Raise your Exploration Game!

Exploration is an integral part of testing. Exploring the application is a great strategy for learning about how it works, finding new information and flows, and discovering some unique bugs too! 

Many testers perform exploratory testing as a matter of course, and agile teams may make it an integral part of their tasks. But how can you up your exploration game? Simply going around the application and looking or clicking here and there surely cannot be called creative exploration.

In my article published at Testrail blog, I outline what do you need to do to bring structure to your exploratory tests and get the most useful information out of them?

Image Source- xenonstack.com

Designate time for exploration

As we get into the flow of agile and its fast-moving sprints, we focus on testing tasks for each user story and are constantly thinking of what needs to be done next. But with minimal documentation and limited time to design tests, it is imperative to understand that just executing the written or scripted tests will not be enough to ensure the feature’s quality, correctness, and sanity.

Exploratory testing needs to be counted as a separate task. You can even add it to your user story so that the team accounts for the time spent on it and recognizes the effort.

Testers can use the time to focus on the feature at hand and try out how it works, its integrations with other features, and its behavior in various unique scenarios that may or may not have been thought of while designing the scripted tests. Having exploratory testing as a task also mandates that it be done for each and every feature and gives testers that predefined time to spend on exploration. 

In my testing days, this used to be the most creative and fun aspect of my sprints, and it resulted in great discoveries, questions, insights, and defects!

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The Partnership of Testing and Checking

Human Testing is a craft that is more than executing a bunch of tests, performing clicks and actions. A tester has a unique understanding of the system and ways to critique it. Over time, the tester develops a deeper comprehension of the application and its intricacies, integrations, weak points, and history. This makes them the best judge to find out the failure points of the system and comment on its health.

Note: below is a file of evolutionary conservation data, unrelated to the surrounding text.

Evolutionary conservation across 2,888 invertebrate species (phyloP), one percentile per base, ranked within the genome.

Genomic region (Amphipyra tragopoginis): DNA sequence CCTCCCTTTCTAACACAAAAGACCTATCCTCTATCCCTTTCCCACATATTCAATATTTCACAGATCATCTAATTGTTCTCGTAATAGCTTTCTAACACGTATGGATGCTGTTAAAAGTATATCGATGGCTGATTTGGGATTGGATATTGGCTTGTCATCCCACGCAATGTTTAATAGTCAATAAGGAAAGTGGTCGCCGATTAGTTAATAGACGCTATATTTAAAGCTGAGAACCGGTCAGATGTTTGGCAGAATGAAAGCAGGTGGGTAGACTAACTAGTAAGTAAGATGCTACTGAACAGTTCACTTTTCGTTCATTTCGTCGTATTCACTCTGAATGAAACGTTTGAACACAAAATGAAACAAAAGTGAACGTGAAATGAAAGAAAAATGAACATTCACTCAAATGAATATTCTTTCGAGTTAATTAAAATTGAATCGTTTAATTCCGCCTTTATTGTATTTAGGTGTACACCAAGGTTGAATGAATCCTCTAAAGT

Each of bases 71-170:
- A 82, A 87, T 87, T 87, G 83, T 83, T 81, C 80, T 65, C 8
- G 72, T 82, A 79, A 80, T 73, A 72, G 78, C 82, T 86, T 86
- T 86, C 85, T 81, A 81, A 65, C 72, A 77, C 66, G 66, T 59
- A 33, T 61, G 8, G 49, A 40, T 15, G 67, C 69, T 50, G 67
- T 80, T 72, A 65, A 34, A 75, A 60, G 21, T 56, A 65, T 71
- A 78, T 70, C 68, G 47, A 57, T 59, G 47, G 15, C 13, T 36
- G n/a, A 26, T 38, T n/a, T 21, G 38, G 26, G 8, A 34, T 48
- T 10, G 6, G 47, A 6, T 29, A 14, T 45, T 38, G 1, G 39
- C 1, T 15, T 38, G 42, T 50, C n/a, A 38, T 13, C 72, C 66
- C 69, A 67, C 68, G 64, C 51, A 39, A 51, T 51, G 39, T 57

The Product Risk Knowledge Gap is the difference between what we know about the product and what we need to know. The purpose of testing is to close or at least reduce this gap.

While automated checks can help in determining problems in what we know (and have scripted as checks), it may not help as much in the risk areas of what we do not know about the product. That requires exploration, creativity, intuition and domain knowledge. This is the human aspect of testing.

The creative and human aspects of testing lie with the tester, which I have experienced as well as written about a few years back as a hands-on tester myself here – https://testwithnishi.com/2014/12/31/automation-test-suites-are-not-god/

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Automated Checks-

Automated scripts have some built-in steps in the form of test data that we pre-define and verifications that we add. These steps are helpful for areas of the application that we need to check, double-check or re-check a number of times, and because these types of checks can be made explicit, they can be automated. Since the same steps will be performed the same way over and over again, it is better called “checking” rather than “testing.”

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